When wearing mascara is an event

Rain poured outside and flooded the streets of Portland, but inside a dimly lit tapas bar, four other ladies and I toasted to the upcoming marriage of one of my oldest friends, Rose. As I sipped a caipirinha, I boasted that I had showered, put on makeup and worn my hair down (for the first time since having Edie) for the occasion.

Another woman laughed. “Wow, you paint quite the picture of motherhood,” she said. I laughed, too. It says a lot about my newly altered life that I feel a need to take a selfie to document the rare night I wear earrings.

I wanted to record for posterity the night I got gussied up—but then I got caught in a rain storm.
I wanted to record for posterity the night I got gussied up—but then I got caught in a rain storm.

It got me thinking about what early motherhood looks like, and what new moms show, to those on the outside.

Saturday night during the bachelorette party, I did not mention that it took most of the afternoon to stop crying long enough to put on mascara. Edie hasn’t been gaining weight, and Saturday she barely ate. Every time she screamed against my breast sent me into a new bout of tears. I was sure I was doing something wrong. I resorted to nursing her while standing up and swaying; it calmed her just enough to eat for a few minutes at a time.

I kept the day’s travails to myself because I didn’t want to dampen the mood, but it’s more than that: I want to project the image of myself as the kind of mom who has her shit together (and can feed her child, for crying out loud).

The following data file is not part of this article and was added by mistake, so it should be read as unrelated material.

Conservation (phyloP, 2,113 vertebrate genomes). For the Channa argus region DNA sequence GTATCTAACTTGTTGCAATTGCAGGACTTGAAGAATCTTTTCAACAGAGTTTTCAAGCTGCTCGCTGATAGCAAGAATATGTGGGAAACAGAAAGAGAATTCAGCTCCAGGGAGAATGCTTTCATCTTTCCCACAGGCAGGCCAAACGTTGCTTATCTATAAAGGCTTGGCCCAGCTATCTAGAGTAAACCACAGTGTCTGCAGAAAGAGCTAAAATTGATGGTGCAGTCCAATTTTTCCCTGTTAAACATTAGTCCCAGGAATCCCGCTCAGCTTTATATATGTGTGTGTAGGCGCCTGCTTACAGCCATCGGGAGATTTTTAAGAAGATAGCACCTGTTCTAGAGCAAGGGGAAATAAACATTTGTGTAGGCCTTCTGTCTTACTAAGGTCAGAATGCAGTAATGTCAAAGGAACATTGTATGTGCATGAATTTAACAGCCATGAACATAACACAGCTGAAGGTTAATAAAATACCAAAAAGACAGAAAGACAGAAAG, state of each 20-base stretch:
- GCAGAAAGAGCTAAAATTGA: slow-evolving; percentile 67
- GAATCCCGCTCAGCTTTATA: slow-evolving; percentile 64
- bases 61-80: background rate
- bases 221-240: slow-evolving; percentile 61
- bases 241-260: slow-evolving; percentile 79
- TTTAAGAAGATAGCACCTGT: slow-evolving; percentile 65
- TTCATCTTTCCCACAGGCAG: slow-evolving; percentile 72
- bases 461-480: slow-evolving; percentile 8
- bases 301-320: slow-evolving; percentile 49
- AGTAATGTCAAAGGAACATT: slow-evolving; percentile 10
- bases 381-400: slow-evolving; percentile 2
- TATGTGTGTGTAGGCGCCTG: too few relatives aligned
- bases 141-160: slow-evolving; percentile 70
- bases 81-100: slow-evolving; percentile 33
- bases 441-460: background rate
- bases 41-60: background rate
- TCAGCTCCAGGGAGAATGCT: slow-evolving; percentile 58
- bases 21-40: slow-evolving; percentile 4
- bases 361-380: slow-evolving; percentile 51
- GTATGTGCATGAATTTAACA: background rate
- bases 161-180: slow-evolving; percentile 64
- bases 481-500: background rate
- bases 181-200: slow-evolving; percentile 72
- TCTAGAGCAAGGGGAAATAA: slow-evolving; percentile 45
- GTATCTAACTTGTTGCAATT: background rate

Throughout Saturday, I wanted to bail on Rose’s party. I felt like a mess. When Edie and I have a tough day, I want to hole up at home. I leave my hair in a bun and stay in what Eric calls my Kurt Warner sweats (on account of the droopy butt). I tend to withdraw into a cocoon where it’s safe and warm.

When I’m feeling vulnerable, the last thing I want is to zip myself into something more form-fitting than an oversized t-shirt.

I don’t think I’m alone in this. I don’t usually see moms with tear-blotchy faces out in public. This is whom I do see: Moms wearing Lululemon pants meeting at the café to walk their kids in schmancy strollers.

We—the general we, the public—hear about the hard times of parenthood (diaper blowouts, sleepless nights, blah blah blah) but don’t witness them. It’s easy to fall into the mental trap of assuming that after the initial infant crash course, parenthood becomes a breeze.

Yes, the Ryan Gregory household runs much more smoothly than in those first few weeks. But just because we close our desperate moments behind an apartment door doesn’t mean they don’t happen.

Perhaps I need to remind myself that those yoga-toned moms at the coffee shop also let their crying echo against the shower walls sometimes, and that it’s ok for me to go out—and it may even do me some good—with or without tear-smudged skin.

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